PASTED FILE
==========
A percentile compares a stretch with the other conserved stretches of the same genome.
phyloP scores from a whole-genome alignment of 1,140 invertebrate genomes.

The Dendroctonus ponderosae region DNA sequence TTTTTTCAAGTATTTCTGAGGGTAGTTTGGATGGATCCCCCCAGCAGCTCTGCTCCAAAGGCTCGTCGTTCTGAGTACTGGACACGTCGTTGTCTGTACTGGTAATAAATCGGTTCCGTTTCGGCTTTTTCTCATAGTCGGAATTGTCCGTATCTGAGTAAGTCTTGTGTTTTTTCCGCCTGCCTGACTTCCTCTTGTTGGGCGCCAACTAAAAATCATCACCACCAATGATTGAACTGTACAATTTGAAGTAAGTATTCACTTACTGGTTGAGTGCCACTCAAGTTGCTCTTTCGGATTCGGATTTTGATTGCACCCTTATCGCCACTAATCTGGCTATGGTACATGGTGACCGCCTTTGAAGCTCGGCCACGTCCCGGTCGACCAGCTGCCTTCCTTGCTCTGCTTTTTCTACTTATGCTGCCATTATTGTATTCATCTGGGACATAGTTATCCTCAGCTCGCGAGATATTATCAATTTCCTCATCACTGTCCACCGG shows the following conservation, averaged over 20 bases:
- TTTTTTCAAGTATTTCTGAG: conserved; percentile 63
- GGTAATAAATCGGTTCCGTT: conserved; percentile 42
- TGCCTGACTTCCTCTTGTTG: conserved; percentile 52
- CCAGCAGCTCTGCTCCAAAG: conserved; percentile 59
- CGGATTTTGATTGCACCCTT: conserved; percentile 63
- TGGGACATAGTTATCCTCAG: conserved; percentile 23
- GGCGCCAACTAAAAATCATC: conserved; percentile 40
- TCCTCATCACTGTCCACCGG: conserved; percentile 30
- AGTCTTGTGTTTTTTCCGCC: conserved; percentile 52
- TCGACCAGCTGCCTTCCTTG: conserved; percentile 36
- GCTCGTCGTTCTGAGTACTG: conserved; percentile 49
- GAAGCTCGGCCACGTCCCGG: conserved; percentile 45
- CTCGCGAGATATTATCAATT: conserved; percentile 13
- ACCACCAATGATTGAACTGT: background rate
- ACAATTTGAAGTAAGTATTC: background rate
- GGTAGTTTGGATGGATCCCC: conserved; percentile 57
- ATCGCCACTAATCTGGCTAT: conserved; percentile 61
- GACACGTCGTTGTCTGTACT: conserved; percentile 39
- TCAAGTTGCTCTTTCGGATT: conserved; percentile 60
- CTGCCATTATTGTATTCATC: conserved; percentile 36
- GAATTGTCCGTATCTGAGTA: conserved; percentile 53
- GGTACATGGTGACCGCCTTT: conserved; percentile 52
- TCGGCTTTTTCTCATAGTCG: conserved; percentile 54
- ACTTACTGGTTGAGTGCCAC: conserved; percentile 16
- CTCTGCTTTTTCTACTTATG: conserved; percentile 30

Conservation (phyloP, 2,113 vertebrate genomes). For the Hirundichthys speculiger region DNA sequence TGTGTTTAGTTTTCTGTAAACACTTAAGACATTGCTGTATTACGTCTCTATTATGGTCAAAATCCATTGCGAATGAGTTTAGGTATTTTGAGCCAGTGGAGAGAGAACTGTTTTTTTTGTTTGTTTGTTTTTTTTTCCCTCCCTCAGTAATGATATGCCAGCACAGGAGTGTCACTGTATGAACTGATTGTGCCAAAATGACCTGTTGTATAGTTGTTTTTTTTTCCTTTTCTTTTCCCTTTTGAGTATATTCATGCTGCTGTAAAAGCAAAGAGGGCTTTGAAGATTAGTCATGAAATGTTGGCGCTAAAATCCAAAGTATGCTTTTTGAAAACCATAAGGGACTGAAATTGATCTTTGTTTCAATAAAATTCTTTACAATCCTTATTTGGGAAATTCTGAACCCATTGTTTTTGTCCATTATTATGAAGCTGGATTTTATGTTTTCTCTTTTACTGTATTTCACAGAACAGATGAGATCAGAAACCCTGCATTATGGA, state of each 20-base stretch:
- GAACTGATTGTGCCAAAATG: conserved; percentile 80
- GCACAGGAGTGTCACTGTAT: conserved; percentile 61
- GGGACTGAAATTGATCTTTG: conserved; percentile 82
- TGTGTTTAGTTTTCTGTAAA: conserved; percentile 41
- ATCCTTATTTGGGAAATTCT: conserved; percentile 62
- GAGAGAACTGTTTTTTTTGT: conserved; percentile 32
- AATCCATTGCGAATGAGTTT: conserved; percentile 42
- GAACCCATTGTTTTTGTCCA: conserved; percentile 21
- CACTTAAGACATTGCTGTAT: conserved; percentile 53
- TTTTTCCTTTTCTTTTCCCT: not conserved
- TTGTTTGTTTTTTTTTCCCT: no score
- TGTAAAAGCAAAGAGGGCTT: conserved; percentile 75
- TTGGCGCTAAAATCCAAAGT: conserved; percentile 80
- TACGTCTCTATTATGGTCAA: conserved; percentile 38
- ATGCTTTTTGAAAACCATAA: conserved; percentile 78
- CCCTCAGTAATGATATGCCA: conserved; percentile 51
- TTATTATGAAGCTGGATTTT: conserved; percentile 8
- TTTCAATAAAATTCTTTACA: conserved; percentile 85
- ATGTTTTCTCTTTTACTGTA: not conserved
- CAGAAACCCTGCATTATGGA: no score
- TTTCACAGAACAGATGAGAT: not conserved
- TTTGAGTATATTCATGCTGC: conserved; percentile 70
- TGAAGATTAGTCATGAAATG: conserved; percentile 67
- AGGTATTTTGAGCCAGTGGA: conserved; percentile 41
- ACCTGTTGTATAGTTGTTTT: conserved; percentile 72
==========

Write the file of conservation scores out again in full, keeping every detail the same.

A percentile compares a stretch with the other conserved stretches of the same genome.
phyloP scores from a whole-genome alignment of 1,140 invertebrate genomes.

The Dendroctonus ponderosae region DNA sequence TTTTTTCAAGTATTTCTGAGGGTAGTTTGGATGGATCCCCCCAGCAGCTCTGCTCCAAAGGCTCGTCGTTCTGAGTACTGGACACGTCGTTGTCTGTACTGGTAATAAATCGGTTCCGTTTCGGCTTTTTCTCATAGTCGGAATTGTCCGTATCTGAGTAAGTCTTGTGTTTTTTCCGCCTGCCTGACTTCCTCTTGTTGGGCGCCAACTAAAAATCATCACCACCAATGATTGAACTGTACAATTTGAAGTAAGTATTCACTTACTGGTTGAGTGCCACTCAAGTTGCTCTTTCGGATTCGGATTTTGATTGCACCCTTATCGCCACTAATCTGGCTATGGTACATGGTGACCGCCTTTGAAGCTCGGCCACGTCCCGGTCGACCAGCTGCCTTCCTTGCTCTGCTTTTTCTACTTATGCTGCCATTATTGTATTCATCTGGGACATAGTTATCCTCAGCTCGCGAGATATTATCAATTTCCTCATCACTGTCCACCGG shows the following conservation, averaged over 20 bases:
- TTTTTTCAAGTATTTCTGAG: conserved; percentile 63
- GGTAATAAATCGGTTCCGTT: conserved; percentile 42
- TGCCTGACTTCCTCTTGTTG: conserved; percentile 52
- CCAGCAGCTCTGCTCCAAAG: conserved; percentile 59
- CGGATTTTGATTGCACCCTT: conserved; percentile 63
- TGGGACATAGTTATCCTCAG: conserved; percentile 23
- GGCGCCAACTAAAAATCATC: conserved; percentile 40
- TCCTCATCACTGTCCACCGG: conserved; percentile 30
- AGTCTTGTGTTTTTTCCGCC: conserved; percentile 52
- TCGACCAGCTGCCTTCCTTG: conserved; percentile 36
- GCTCGTCGTTCTGAGTACTG: conserved; percentile 49
- GAAGCTCGGCCACGTCCCGG: conserved; percentile 45
- CTCGCGAGATATTATCAATT: conserved; percentile 13
- ACCACCAATGATTGAACTGT: background rate
- ACAATTTGAAGTAAGTATTC: background rate
- GGTAGTTTGGATGGATCCCC: conserved; percentile 57
- ATCGCCACTAATCTGGCTAT: conserved; percentile 61
- GACACGTCGTTGTCTGTACT: conserved; percentile 39
- TCAAGTTGCTCTTTCGGATT: conserved; percentile 60
- CTGCCATTATTGTATTCATC: conserved; percentile 36
- GAATTGTCCGTATCTGAGTA: conserved; percentile 53
- GGTACATGGTGACCGCCTTT: conserved; percentile 52
- TCGGCTTTTTCTCATAGTCG: conserved; percentile 54
- ACTTACTGGTTGAGTGCCAC: conserved; percentile 16
- CTCTGCTTTTTCTACTTATG: conserved; percentile 30

Conservation (phyloP, 2,113 vertebrate genomes). For the Hirundichthys speculiger region DNA sequence TGTGTTTAGTTTTCTGTAAACACTTAAGACATTGCTGTATTACGTCTCTATTATGGTCAAAATCCATTGCGAATGAGTTTAGGTATTTTGAGCCAGTGGAGAGAGAACTGTTTTTTTTGTTTGTTTGTTTTTTTTTCCCTCCCTCAGTAATGATATGCCAGCACAGGAGTGTCACTGTATGAACTGATTGTGCCAAAATGACCTGTTGTATAGTTGTTTTTTTTTCCTTTTCTTTTCCCTTTTGAGTATATTCATGCTGCTGTAAAAGCAAAGAGGGCTTTGAAGATTAGTCATGAAATGTTGGCGCTAAAATCCAAAGTATGCTTTTTGAAAACCATAAGGGACTGAAATTGATCTTTGTTTCAATAAAATTCTTTACAATCCTTATTTGGGAAATTCTGAACCCATTGTTTTTGTCCATTATTATGAAGCTGGATTTTATGTTTTCTCTTTTACTGTATTTCACAGAACAGATGAGATCAGAAACCCTGCATTATGGA, state of each 20-base stretch:
- GAACTGATTGTGCCAAAATG: conserved; percentile 80
- GCACAGGAGTGTCACTGTAT: conserved; percentile 61
- GGGACTGAAATTGATCTTTG: conserved; percentile 82
- TGTGTTTAGTTTTCTGTAAA: conserved; percentile 41
- ATCCTTATTTGGGAAATTCT: conserved; percentile 62
- GAGAGAACTGTTTTTTTTGT: conserved; percentile 32
- AATCCATTGCGAATGAGTTT: conserved; percentile 42
- GAACCCATTGTTTTTGTCCA: conserved; percentile 21
- CACTTAAGACATTGCTGTAT: conserved; percentile 53
- TTTTTCCTTTTCTTTTCCCT: not conserved
- TTGTTTGTTTTTTTTTCCCT: no score
- TGTAAAAGCAAAGAGGGCTT: conserved; percentile 75
- TTGGCGCTAAAATCCAAAGT: conserved; percentile 80
- TACGTCTCTATTATGGTCAA: conserved; percentile 38
- ATGCTTTTTGAAAACCATAA: conserved; percentile 78
- CCCTCAGTAATGATATGCCA: conserved; percentile 51
- TTATTATGAAGCTGGATTTT: conserved; percentile 8
- TTTCAATAAAATTCTTTACA: conserved; percentile 85
- ATGTTTTCTCTTTTACTGTA: not conserved
- CAGAAACCCTGCATTATGGA: no score
- TTTCACAGAACAGATGAGAT: not conserved
- TTTGAGTATATTCATGCTGC: conserved; percentile 70
- TGAAGATTAGTCATGAAATG: conserved; percentile 67
- AGGTATTTTGAGCCAGTGGA: conserved; percentile 41
- ACCTGTTGTATAGTTGTTTT: conserved; percentile 72